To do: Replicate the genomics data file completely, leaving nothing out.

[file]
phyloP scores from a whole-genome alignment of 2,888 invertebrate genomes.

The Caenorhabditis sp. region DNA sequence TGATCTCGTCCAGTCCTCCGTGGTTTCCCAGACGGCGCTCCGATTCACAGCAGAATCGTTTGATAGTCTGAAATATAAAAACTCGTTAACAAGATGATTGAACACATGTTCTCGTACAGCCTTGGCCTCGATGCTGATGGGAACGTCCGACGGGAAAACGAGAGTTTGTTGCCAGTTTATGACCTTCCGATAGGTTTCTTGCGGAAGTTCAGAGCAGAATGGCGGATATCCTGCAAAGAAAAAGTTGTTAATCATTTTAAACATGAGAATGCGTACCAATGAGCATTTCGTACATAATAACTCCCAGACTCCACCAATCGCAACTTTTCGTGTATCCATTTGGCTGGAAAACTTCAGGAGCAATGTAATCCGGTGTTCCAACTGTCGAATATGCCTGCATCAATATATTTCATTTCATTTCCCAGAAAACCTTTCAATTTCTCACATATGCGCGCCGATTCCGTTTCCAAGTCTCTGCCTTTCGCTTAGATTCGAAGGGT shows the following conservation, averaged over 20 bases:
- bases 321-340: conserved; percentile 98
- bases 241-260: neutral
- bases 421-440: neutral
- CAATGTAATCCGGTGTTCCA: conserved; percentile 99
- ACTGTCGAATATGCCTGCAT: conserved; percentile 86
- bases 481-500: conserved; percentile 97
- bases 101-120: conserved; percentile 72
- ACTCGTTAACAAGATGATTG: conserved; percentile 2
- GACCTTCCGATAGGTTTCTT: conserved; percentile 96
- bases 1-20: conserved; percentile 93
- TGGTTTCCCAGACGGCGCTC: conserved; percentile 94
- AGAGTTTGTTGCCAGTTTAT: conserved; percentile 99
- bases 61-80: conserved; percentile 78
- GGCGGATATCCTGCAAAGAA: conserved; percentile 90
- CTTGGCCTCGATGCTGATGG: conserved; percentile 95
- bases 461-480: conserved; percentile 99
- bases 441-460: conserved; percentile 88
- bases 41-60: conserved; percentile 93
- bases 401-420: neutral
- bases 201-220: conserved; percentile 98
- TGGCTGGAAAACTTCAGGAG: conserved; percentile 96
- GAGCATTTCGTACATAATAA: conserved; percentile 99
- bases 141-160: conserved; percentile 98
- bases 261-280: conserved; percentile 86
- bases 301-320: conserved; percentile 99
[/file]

phyloP scores from a whole-genome alignment of 2,888 invertebrate genomes.

The Caenorhabditis sp. region DNA sequence TGATCTCGTCCAGTCCTCCGTGGTTTCCCAGACGGCGCTCCGATTCACAGCAGAATCGTTTGATAGTCTGAAATATAAAAACTCGTTAACAAGATGATTGAACACATGTTCTCGTACAGCCTTGGCCTCGATGCTGATGGGAACGTCCGACGGGAAAACGAGAGTTTGTTGCCAGTTTATGACCTTCCGATAGGTTTCTTGCGGAAGTTCAGAGCAGAATGGCGGATATCCTGCAAAGAAAAAGTTGTTAATCATTTTAAACATGAGAATGCGTACCAATGAGCATTTCGTACATAATAACTCCCAGACTCCACCAATCGCAACTTTTCGTGTATCCATTTGGCTGGAAAACTTCAGGAGCAATGTAATCCGGTGTTCCAACTGTCGAATATGCCTGCATCAATATATTTCATTTCATTTCCCAGAAAACCTTTCAATTTCTCACATATGCGCGCCGATTCCGTTTCCAAGTCTCTGCCTTTCGCTTAGATTCGAAGGGT shows the following conservation, averaged over 20 bases:
- bases 321-340: conserved; percentile 98
- bases 241-260: neutral
- bases 421-440: neutral
- CAATGTAATCCGGTGTTCCA: conserved; percentile 99
- ACTGTCGAATATGCCTGCAT: conserved; percentile 86
- bases 481-500: conserved; percentile 97
- bases 101-120: conserved; percentile 72
- ACTCGTTAACAAGATGATTG: conserved; percentile 2
- GACCTTCCGATAGGTTTCTT: conserved; percentile 96
- bases 1-20: conserved; percentile 93
- TGGTTTCCCAGACGGCGCTC: conserved; percentile 94
- AGAGTTTGTTGCCAGTTTAT: conserved; percentile 99
- bases 61-80: conserved; percentile 78
- GGCGGATATCCTGCAAAGAA: conserved; percentile 90
- CTTGGCCTCGATGCTGATGG: conserved; percentile 95
- bases 461-480: conserved; percentile 99
- bases 441-460: conserved; percentile 88
- bases 41-60: conserved; percentile 93
- bases 401-420: neutral
- bases 201-220: conserved; percentile 98
- TGGCTGGAAAACTTCAGGAG: conserved; percentile 96
- GAGCATTTCGTACATAATAA: conserved; percentile 99
- bases 141-160: conserved; percentile 98
- bases 261-280: conserved; percentile 86
- bases 301-320: conserved; percentile 99